Earlier this month, the Content Marketing Institute (CMI) released the findings to its annual B2B Content Marketing survey — as we mentioned in our recent post about implementing a strong editorial strategy. CMI’s report is loaded with useful facts about the state of the B2B marketing environment, offering insights into next steps marketers should take to make the production of valuable content a critical piece to their marketing plans.
Some of the report’s highlights include:
44 percent of B2B marketers have a documented content strategy;
B2B marketers use an average of 13 tactics in their content marketing strategies;
73 percent of B2B content marketers are producing more content then they did a year ago; and
73 percent have someone overseeing a content marketing strategy.
But to go over all the relevant findings in one post would be futile, so we will cover some of the report’s most interesting insights individually in a series of posts. This one will cover what makes up the most effective content marketing strategy.
Through a series of questions, CMI asked its survey participants to rate, on a scale of 1 to 5 with 1 being least effective and 5 being most effective, what contributes to a highly effective content marketing strategy, and what provides little or no effectiveness at all. Based on the results, CMI created a profile of the most effective, the average and the least effective content marketing strategy.
What makes a highly effective content marketing strategy?
Forty-two percent of B2B marketers say they are effective at content marketing, up from 36 percent last year. And of this group that considers their organization’s use of content marketing as effective: 66 percent have a documented content strategy and 86 percent employ someone who oversees that strategy. (This result isn’t surprising, as we pointed out last month in our post, “Savvy companies must designate a dedicated content strategy leader,” and more and more companies are following that lead.)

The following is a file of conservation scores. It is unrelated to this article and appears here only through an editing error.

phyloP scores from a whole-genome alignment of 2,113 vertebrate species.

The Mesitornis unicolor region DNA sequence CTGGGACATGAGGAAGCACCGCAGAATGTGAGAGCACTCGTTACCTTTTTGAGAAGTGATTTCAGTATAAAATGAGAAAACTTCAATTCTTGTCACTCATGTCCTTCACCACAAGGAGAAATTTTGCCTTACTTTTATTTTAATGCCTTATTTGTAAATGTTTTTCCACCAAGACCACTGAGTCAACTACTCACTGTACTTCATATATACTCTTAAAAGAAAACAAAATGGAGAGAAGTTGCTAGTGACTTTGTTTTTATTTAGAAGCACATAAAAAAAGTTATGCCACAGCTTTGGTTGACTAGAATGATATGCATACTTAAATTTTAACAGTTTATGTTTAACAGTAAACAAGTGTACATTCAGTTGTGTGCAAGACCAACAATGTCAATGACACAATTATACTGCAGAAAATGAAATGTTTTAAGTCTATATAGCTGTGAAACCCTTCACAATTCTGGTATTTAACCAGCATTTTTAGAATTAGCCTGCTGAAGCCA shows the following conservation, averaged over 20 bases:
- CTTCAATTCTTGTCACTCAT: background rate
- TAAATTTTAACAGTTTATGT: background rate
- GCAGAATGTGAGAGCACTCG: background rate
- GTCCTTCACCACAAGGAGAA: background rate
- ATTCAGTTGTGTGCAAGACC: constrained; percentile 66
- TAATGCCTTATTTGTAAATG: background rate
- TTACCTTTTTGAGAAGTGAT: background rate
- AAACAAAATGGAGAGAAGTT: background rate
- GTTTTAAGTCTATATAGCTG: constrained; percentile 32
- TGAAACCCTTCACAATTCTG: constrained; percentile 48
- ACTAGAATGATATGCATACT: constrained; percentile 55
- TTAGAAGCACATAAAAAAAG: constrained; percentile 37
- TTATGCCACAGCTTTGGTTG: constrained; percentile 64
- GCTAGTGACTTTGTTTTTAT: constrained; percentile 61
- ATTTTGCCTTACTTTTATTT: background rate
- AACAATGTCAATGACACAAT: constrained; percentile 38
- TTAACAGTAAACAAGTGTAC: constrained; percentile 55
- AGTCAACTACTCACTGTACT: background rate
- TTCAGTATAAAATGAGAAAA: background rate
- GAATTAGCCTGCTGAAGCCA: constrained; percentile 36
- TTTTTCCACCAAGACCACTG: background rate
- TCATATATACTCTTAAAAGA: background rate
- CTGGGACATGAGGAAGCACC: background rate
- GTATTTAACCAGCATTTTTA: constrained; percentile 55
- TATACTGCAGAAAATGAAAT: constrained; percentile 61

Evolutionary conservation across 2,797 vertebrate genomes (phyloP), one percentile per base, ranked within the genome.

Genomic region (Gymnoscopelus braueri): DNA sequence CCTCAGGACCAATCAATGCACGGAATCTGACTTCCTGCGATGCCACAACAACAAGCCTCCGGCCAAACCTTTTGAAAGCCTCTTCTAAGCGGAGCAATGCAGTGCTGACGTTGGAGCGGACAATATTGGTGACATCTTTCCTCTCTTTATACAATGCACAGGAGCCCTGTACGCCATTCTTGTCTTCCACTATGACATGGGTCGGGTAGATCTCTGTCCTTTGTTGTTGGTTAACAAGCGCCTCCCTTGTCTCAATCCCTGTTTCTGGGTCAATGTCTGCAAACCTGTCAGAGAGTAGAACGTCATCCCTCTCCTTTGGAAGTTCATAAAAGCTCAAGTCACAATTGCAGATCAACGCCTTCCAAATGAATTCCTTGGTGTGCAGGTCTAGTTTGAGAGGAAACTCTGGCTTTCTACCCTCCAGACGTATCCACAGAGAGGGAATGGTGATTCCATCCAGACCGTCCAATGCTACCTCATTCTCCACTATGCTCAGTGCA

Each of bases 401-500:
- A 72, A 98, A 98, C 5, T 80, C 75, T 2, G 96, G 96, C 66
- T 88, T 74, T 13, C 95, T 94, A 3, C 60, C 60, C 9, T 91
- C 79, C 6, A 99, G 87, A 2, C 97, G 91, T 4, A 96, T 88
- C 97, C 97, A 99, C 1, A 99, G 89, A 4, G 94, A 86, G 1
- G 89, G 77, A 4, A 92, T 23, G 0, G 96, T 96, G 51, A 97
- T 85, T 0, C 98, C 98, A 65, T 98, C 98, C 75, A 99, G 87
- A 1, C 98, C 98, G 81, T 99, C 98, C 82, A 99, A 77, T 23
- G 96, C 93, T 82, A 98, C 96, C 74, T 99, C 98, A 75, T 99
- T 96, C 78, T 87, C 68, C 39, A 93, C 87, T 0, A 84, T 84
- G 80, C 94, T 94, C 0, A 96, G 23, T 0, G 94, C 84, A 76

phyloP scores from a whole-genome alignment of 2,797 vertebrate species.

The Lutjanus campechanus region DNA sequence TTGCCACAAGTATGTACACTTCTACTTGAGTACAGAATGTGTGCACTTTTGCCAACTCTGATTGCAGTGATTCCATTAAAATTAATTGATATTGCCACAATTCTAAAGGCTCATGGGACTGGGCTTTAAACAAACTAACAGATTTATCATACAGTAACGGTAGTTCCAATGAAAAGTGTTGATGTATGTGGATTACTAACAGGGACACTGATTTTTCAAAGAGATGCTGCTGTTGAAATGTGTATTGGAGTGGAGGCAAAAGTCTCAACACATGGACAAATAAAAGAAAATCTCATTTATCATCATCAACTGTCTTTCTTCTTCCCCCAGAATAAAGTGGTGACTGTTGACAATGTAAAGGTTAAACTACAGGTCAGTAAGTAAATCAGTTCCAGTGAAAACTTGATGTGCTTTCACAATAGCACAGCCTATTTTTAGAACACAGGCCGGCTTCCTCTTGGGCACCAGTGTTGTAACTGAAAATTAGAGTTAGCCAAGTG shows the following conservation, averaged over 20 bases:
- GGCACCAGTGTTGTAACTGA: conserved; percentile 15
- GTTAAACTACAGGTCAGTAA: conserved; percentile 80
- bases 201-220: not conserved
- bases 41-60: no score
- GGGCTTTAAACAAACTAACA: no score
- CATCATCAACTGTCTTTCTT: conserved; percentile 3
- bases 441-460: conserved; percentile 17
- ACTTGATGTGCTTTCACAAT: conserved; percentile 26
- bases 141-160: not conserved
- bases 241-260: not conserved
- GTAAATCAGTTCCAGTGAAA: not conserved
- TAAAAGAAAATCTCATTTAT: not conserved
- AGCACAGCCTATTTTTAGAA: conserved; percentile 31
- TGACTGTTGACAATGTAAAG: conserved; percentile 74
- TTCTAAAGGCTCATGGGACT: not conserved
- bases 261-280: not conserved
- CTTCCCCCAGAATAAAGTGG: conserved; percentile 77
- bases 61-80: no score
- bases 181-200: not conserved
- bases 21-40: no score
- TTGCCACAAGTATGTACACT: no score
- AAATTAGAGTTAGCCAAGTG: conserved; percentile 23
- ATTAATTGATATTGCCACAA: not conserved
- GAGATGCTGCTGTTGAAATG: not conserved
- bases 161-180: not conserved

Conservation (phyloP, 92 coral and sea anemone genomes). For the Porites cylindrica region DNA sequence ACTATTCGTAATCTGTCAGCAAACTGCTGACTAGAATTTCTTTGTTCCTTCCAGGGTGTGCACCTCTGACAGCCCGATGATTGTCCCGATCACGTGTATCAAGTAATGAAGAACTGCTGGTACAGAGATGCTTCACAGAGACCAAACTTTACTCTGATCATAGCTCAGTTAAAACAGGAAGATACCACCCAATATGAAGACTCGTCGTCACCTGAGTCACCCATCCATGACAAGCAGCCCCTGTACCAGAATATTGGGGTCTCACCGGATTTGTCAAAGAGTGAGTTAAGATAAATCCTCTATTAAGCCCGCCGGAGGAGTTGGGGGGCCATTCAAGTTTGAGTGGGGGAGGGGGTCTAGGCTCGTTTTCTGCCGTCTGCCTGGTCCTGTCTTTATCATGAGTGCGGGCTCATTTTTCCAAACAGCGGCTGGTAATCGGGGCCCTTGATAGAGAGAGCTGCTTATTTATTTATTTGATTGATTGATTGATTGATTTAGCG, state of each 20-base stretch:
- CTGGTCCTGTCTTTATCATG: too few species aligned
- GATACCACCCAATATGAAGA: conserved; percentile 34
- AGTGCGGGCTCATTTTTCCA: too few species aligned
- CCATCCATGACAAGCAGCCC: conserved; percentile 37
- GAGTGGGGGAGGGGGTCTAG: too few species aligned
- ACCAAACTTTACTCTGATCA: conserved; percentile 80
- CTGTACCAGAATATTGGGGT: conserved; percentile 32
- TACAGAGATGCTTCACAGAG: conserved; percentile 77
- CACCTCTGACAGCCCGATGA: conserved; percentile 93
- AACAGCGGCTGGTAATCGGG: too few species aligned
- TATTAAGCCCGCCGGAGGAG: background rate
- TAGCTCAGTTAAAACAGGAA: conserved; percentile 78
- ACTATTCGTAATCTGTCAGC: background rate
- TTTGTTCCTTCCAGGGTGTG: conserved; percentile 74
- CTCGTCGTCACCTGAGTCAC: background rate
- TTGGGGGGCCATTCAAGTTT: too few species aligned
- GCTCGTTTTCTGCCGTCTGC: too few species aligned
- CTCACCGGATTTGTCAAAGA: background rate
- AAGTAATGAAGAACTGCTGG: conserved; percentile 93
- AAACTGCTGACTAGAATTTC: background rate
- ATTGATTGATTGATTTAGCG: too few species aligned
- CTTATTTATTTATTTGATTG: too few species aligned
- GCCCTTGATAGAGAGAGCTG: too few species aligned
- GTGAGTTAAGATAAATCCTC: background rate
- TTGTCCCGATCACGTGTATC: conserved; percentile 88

Also within this group, 39 percent of their marketing budget gets spent on content marketing and they employ an average number of 15 content marketing tactics.
Now, who’s struggling?
Of those respondents who rated their organization’s use of content marketing as “least effective,” they reported that only 11 percent have a document content strategy and 46 percent have someone overseeing it. They don’t spend the money to make it better – only around 16 percent and 61 percent are challenged with producing engaging content.
While the average content marketer falls somewhere in between (as seen in the chart), it’s easy to see the minor tweaks that marketers can take to move from least effective or average to most effective. It all comes back to the fact that it takes a plan and the belief and strength to carry out that plan to become effective at content development.
These steps don’t have to be costly: incorporate more tactics, take advantage of additional social media platforms, create a documented content marketing strategy and assign someone to manage it. It may just to lead to brand awareness, new leads and ultimately new customers.